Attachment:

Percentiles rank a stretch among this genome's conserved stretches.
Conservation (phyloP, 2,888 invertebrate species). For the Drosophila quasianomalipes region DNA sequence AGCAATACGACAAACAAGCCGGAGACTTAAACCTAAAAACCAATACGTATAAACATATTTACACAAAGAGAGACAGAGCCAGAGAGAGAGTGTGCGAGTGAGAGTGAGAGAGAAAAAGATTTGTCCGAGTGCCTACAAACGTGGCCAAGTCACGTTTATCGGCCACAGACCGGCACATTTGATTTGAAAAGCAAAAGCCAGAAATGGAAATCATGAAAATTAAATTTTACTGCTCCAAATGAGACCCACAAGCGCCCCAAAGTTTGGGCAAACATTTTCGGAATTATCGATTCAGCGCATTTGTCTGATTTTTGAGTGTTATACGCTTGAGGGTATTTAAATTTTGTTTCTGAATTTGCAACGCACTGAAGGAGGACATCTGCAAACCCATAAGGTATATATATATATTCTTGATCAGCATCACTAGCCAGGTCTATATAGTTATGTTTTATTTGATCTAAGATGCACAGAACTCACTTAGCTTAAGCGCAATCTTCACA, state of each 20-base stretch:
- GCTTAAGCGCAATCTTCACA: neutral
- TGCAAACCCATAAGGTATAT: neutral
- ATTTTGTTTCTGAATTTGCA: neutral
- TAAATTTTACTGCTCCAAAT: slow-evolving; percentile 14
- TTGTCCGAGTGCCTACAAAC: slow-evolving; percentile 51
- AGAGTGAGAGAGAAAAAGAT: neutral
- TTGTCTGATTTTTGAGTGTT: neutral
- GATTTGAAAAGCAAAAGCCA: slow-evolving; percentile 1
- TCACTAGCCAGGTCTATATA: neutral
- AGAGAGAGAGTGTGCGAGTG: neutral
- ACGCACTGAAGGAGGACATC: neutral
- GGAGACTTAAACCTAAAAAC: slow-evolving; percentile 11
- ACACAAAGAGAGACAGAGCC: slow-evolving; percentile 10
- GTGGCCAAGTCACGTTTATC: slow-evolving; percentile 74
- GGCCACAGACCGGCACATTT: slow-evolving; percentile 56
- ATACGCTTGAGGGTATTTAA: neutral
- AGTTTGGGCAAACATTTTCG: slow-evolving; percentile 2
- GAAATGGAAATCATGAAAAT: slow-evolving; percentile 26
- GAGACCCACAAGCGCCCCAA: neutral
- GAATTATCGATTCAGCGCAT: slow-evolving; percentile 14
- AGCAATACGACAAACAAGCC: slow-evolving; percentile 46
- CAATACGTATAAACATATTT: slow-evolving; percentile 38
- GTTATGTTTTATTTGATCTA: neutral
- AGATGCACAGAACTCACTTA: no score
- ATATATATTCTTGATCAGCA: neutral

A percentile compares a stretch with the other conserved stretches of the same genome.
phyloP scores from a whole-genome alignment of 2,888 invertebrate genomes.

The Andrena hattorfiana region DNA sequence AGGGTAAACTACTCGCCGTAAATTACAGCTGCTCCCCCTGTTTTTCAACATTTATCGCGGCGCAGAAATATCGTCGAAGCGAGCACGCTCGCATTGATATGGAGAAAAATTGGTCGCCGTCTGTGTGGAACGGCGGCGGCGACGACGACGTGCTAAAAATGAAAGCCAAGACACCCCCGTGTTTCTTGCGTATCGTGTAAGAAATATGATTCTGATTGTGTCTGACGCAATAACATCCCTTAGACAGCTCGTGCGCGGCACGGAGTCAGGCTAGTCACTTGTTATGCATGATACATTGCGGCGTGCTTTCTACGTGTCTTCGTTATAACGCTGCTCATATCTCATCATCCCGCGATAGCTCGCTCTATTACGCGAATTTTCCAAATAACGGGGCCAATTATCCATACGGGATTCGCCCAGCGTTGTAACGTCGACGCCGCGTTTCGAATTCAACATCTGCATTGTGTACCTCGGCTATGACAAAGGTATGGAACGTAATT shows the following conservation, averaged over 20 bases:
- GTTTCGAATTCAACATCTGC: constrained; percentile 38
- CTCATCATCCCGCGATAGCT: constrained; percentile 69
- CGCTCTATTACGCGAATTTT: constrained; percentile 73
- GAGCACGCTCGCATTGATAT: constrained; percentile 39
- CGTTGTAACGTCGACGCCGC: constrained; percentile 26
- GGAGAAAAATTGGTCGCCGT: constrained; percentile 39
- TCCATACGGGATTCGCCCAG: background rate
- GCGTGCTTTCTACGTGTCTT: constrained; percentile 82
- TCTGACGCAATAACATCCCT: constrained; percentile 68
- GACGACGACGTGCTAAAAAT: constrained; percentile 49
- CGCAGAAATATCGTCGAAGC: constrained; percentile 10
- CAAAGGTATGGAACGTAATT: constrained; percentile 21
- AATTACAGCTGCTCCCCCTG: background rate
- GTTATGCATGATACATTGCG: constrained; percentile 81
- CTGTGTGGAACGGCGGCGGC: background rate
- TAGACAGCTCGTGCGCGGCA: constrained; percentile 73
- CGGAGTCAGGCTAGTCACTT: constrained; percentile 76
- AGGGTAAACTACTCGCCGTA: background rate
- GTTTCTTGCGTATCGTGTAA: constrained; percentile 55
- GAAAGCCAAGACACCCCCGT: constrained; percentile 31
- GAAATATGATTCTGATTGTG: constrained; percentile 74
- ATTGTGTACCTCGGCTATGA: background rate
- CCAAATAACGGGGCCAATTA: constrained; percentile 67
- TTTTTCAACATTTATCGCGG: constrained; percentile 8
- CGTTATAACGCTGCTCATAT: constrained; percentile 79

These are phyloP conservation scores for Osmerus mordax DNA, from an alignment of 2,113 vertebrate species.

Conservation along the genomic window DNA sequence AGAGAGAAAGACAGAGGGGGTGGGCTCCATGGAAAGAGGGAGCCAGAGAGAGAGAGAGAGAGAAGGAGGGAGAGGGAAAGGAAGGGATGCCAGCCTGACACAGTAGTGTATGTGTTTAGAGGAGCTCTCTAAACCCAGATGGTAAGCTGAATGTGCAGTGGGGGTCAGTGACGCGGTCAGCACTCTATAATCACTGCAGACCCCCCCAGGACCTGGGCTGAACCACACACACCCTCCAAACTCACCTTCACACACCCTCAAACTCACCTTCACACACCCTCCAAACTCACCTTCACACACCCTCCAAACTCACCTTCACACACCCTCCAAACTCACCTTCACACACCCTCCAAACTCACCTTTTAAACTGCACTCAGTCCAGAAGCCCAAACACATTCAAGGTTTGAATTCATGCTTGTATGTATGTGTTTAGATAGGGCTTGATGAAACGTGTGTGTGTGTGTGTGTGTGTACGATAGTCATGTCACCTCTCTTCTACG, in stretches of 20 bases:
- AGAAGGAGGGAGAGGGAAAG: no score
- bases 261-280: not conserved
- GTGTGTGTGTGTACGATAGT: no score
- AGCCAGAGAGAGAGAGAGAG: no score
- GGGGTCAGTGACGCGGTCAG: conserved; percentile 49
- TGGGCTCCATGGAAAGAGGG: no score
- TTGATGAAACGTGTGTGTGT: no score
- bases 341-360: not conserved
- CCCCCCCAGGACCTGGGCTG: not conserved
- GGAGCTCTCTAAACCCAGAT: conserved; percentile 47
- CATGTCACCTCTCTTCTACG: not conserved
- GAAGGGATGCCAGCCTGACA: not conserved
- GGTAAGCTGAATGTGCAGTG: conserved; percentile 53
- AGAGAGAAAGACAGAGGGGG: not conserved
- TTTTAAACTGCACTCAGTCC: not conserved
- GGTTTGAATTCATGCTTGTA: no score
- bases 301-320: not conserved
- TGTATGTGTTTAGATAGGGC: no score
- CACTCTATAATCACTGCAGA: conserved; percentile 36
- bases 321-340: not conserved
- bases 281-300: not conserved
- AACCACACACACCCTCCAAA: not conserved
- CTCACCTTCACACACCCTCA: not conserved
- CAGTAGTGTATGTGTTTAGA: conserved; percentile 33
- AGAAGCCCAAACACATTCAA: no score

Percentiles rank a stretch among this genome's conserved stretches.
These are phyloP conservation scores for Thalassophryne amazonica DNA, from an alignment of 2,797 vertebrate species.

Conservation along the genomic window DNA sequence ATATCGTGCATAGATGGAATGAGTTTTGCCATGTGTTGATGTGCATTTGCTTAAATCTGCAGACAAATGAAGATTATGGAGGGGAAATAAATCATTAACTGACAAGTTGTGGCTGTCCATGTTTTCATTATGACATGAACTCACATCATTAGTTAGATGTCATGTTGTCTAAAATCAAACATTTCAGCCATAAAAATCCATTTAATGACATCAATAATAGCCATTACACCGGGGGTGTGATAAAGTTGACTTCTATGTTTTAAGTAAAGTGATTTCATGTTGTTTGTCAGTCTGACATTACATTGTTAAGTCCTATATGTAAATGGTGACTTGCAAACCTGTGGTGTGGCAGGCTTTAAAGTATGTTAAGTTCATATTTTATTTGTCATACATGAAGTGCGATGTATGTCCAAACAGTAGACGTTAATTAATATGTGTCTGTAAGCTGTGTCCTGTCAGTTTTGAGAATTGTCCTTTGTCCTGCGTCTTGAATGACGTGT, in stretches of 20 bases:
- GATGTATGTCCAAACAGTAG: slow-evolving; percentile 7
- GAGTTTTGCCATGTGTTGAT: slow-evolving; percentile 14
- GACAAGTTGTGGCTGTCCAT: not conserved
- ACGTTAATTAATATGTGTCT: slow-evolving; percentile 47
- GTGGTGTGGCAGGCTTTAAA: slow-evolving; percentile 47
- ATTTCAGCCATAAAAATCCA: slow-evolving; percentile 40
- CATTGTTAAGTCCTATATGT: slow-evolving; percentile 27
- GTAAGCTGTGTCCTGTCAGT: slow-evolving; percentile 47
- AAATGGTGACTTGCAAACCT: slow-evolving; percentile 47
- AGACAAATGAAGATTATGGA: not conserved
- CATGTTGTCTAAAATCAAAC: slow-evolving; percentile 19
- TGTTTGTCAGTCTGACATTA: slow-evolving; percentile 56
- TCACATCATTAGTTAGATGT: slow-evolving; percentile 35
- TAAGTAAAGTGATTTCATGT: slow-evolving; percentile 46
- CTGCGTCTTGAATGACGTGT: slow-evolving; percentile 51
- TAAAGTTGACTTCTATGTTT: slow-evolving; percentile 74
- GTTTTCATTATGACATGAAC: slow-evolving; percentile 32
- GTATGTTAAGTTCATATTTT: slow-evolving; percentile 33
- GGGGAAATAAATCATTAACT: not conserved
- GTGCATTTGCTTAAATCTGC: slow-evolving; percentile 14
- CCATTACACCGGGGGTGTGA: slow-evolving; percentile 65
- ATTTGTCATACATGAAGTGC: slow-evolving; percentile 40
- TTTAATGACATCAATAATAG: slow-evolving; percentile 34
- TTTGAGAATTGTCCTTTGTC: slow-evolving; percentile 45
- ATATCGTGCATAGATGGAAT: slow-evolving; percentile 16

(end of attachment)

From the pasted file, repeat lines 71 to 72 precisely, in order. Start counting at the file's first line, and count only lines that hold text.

- AGAGAGAAAGACAGAGGGGG: not conserved
- TTTTAAACTGCACTCAGTCC: not conserved